From a pub with no beer to beer with no pubs: David Alexander business comment
This evening, Edinburgh’s Princes Street and Glasgow’s George Square are likely to be deathly quiet, their respective organised Hogmanay celebrations having been cancelled as a result of the pandemic. All around both locations the normally buzzing bars, restaurants and hotels will be closed.
Even in the home, many more people than in previous years will pass midnight in bed with a glass of champagne in one hand and a book (or the television remote control) in the other – if they aren’t already asleep by then.
Despite the restrictions on gatherings, a few hardy souls may still try to venture into town to see in the Bells in the traditional manner (The Tron in Edinburgh and Tolbooth Steeple in Glasgow were the popular gathering places before Hogmanay became commercialised). If so they will be able to do so, for once, without needing an expensive ticket or being bossed about by someone in a hi-viz yellow vest. Every cloud, as the saying goes, has a silver lining.
Those who do make the effort are likely to be young, most of whom, unlike older generations, will survive a Covid-19 infection virtually unharmed. But in economic terms they are fast becoming the most seriously debilitated by this pandemic.
While it’s fairly common knowledge that employment in the hospitality and entertainment industries is dominated by young people, I have a particular insight from the perspective of their accommodation requirements. A substantial minority of the rental properties managed by our company are occupied by people working in these sectors, which has probably suffered most as a result of the various lockdowns imposed since March. Bars, restaurants, hotels, theatres, cinemas, gyms and health centres, football and rugby clubs and heritage attractions have all had to close or had their clientele severely restricted in numbers.
Furlough payments – now extended to the end of April – have, of course, helped but these do not cover all salary costs and there are still other outgoings but no income. So when various hospitality bosses tell you that they are “on the brink”, they are not bluffing.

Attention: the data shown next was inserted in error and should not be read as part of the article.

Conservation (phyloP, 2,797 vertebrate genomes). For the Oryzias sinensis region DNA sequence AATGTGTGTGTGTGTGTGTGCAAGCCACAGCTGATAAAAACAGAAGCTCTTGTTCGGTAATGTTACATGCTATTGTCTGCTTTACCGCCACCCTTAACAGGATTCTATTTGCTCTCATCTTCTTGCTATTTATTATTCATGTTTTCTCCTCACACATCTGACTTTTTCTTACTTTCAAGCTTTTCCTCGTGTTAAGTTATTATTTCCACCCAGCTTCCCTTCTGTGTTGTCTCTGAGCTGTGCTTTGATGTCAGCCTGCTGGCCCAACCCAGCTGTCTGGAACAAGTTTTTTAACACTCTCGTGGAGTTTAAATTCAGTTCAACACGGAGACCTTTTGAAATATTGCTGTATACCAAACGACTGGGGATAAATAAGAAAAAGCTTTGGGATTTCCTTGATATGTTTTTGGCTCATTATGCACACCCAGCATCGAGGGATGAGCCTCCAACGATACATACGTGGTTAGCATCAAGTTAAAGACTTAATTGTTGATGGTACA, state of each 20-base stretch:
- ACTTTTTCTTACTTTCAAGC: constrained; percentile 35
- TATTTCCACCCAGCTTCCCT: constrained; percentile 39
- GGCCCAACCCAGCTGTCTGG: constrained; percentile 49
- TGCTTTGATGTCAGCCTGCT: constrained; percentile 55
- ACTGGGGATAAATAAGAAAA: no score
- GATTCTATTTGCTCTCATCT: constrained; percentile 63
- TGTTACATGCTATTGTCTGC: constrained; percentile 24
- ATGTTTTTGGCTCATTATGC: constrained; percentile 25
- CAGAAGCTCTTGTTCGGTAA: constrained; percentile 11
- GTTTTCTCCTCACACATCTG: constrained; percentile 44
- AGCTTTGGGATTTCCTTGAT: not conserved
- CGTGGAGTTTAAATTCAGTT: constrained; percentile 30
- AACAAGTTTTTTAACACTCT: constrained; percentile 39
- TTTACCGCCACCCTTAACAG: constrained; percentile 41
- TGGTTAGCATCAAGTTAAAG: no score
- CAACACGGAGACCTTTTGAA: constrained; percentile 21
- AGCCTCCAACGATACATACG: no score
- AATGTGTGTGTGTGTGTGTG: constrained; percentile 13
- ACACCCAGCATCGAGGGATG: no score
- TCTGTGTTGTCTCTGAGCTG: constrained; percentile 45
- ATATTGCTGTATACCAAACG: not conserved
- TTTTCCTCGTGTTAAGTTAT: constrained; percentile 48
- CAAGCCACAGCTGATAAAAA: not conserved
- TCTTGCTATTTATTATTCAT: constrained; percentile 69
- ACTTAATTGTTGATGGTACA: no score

Therefore with real job losses and more in the pipeline, hospitality workers who rent their homes are prominent among those who’ve had trouble meeting their monthly commitments and have needed to ask their landlords for “help”. For their part, most landlords have responded positively, offering reduced or deferred rental payments to try and see their tenants through. Some have even taken pity and given their tenant a complete rental “holiday” lasting several months – somewhat at odds with the politically-motivated stereotype of the average landlord being grasping and greedy.
However these rental concessions are, of course, a financial drain on landlords; they cannot last forever and, sadly, some tenants who lose their jobs will lose their homes as well.
Paradoxically, landlords may not have too much difficulty filling vacant properties because the aftermath of the pandemic is likely to result in an increase in demand for rented property. This will not be just down to unemployment or the fear of unemployment. Even in sectors where jobs are relatively secure, upward mobility will be a key factor in bagging the best-paid positions and, of course, renting rather than owning one’s home facilitates this.
In Scotland a tenant can normally vacate a rented property by giving just one month’s notice; fixed-term leases are still the norm in England but as Westminster has tended to play catch-up with Holyrood on security of tenure in the private sector, it will not surprise me if the Scottish system is eventually adopted south of the Border as well.
Another likely occurrence, post-pandemic, is tighter restrictions on mortgages. Until recently the biggest problem facing first-time buyers has been raising a sufficient deposit after lenders got their fingers burnt with 125 per cent mortgages and other daft schemes which were exposed by the crash of 2008. Lenders will continue to demand substantial deposits but a mortgage applicant’s prospect of job security may take on even greater importance. This is almost certain to mean longer periods of renting for at least some would-be first-time buyers.
But with 2021 almost on us let’s not end on too gloomy a note. The hope must be that the immediate post-pandemic era will see an unprecedented upsurge in bookings within all sectors of hospitality from a public desperate to return to normal social activity. Let’s hope so. Young people whose jobs are under threat really have shown remarkable stoicism over the past ten months; they deserve a break.
- David Alexander is managing director of DJ AlexanderA message from the Editor:
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